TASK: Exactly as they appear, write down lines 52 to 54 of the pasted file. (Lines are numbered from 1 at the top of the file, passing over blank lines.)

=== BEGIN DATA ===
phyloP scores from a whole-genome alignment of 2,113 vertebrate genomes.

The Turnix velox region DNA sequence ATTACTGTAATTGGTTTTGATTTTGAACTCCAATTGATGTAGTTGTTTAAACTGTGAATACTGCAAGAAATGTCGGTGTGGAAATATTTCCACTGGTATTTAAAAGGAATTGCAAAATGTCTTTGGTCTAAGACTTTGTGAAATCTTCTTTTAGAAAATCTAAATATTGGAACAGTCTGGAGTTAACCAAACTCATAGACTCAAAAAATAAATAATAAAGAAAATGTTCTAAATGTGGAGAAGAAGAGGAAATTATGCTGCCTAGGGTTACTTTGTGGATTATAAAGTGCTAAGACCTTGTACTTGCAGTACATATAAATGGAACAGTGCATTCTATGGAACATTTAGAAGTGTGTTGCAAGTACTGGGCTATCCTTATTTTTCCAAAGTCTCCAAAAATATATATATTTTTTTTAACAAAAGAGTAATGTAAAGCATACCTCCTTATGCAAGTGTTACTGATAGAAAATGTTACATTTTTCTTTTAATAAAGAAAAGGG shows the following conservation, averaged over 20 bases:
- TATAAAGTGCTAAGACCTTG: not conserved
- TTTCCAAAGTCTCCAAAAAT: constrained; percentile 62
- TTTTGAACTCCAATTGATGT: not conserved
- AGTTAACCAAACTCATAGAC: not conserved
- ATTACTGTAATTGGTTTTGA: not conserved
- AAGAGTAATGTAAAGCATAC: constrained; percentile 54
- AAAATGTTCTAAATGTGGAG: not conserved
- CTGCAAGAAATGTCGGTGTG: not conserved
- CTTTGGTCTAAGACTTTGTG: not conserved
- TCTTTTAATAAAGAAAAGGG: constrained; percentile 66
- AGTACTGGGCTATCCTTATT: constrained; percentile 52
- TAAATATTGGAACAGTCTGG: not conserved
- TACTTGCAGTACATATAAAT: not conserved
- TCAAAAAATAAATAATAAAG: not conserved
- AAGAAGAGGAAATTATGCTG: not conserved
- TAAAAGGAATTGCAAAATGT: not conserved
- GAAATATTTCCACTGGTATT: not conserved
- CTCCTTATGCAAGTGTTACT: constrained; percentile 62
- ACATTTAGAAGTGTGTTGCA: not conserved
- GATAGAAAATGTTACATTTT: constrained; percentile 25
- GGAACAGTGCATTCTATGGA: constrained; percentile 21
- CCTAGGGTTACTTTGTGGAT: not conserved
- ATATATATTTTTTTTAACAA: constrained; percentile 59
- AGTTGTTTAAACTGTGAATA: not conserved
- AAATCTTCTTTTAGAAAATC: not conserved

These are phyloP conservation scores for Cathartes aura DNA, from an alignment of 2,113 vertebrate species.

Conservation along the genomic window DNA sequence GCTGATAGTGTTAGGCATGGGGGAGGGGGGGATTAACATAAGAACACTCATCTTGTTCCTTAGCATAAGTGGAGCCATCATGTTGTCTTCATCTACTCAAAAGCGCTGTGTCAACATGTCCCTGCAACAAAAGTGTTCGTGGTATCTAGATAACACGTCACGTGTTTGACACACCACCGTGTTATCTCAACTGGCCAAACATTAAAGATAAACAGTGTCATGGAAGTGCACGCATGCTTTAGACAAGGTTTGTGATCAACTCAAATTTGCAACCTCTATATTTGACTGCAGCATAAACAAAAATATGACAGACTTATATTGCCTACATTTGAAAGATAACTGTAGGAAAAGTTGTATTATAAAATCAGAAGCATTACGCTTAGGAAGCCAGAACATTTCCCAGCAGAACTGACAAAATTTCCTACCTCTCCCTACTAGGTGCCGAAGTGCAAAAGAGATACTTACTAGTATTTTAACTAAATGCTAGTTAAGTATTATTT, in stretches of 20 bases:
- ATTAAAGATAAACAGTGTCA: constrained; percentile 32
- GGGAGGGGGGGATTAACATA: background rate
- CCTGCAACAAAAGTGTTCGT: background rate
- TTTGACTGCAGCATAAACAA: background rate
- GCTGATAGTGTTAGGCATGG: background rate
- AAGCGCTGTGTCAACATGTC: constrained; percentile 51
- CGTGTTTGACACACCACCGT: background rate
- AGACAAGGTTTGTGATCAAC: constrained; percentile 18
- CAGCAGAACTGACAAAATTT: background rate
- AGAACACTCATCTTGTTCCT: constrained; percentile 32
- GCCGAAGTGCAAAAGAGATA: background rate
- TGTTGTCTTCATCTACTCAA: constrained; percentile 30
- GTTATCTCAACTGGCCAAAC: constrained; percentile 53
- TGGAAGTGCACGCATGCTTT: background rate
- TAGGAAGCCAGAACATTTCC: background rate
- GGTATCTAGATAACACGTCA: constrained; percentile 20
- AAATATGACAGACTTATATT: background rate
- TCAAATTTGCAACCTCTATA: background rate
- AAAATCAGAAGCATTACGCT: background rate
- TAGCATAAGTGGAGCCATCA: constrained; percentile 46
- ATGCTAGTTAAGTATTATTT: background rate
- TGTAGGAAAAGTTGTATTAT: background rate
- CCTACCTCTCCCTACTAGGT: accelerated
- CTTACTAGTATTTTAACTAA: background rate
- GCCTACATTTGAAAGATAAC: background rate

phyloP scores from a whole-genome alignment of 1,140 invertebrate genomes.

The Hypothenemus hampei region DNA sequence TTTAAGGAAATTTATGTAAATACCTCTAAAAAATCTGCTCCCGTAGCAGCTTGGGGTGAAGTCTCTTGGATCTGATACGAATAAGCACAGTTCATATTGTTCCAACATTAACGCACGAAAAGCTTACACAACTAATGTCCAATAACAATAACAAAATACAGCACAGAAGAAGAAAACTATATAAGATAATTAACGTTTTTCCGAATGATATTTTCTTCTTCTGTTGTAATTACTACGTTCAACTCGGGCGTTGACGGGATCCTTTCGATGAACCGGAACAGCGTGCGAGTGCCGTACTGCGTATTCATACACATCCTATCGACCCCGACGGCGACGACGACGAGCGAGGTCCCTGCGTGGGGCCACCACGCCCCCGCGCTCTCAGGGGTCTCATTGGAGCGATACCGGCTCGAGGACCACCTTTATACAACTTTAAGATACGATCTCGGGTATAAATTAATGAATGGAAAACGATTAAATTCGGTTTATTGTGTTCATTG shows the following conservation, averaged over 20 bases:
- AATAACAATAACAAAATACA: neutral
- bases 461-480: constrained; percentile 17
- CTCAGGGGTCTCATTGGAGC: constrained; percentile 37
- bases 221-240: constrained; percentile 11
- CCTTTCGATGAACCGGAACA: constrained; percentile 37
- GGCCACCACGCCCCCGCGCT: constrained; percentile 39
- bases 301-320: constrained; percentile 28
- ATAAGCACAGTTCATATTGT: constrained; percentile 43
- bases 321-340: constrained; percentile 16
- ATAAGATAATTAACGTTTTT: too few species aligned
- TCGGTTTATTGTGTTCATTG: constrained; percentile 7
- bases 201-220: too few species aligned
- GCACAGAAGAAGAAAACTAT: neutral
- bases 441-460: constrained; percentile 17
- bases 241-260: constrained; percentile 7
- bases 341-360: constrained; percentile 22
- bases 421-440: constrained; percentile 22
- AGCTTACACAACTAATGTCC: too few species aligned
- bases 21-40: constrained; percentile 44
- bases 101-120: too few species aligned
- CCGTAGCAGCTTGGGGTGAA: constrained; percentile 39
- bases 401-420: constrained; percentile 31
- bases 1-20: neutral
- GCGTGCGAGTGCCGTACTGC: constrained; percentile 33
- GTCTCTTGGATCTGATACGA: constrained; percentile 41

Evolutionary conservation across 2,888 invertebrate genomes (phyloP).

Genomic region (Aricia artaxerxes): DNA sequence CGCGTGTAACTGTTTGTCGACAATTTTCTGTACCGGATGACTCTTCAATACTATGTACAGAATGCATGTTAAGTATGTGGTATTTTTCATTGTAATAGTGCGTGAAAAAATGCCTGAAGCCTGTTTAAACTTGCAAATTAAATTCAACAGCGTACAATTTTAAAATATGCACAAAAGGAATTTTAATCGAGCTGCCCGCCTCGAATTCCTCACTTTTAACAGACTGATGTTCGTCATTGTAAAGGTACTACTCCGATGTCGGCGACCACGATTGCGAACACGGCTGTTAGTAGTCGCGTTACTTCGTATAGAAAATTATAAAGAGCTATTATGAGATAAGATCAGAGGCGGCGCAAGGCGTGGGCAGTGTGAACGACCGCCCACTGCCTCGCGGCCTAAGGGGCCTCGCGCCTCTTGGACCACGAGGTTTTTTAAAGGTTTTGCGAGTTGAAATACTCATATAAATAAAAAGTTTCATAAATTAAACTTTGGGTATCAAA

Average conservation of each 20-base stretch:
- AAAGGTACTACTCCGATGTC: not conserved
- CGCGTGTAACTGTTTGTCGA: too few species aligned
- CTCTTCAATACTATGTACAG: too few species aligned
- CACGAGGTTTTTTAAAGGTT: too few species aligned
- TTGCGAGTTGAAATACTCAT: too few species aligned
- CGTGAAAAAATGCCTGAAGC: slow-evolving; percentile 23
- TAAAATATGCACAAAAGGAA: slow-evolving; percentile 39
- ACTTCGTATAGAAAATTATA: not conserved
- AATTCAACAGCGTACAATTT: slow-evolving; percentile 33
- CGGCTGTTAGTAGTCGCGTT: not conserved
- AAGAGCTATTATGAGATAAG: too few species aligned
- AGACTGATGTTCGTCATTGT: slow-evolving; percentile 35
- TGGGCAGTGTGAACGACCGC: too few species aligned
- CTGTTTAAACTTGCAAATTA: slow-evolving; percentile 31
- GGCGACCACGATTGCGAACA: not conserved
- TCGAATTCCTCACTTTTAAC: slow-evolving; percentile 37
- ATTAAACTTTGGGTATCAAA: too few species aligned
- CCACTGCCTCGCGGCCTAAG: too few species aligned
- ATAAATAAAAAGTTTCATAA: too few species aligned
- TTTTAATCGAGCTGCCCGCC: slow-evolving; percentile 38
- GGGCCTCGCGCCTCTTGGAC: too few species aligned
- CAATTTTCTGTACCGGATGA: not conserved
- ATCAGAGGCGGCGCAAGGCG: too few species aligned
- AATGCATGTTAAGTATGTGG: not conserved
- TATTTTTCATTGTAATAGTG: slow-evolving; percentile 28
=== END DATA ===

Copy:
- CCTACCTCTCCCTACTAGGT: accelerated
- CTTACTAGTATTTTAACTAA: background rate
- GCCTACATTTGAAAGATAAC: background rate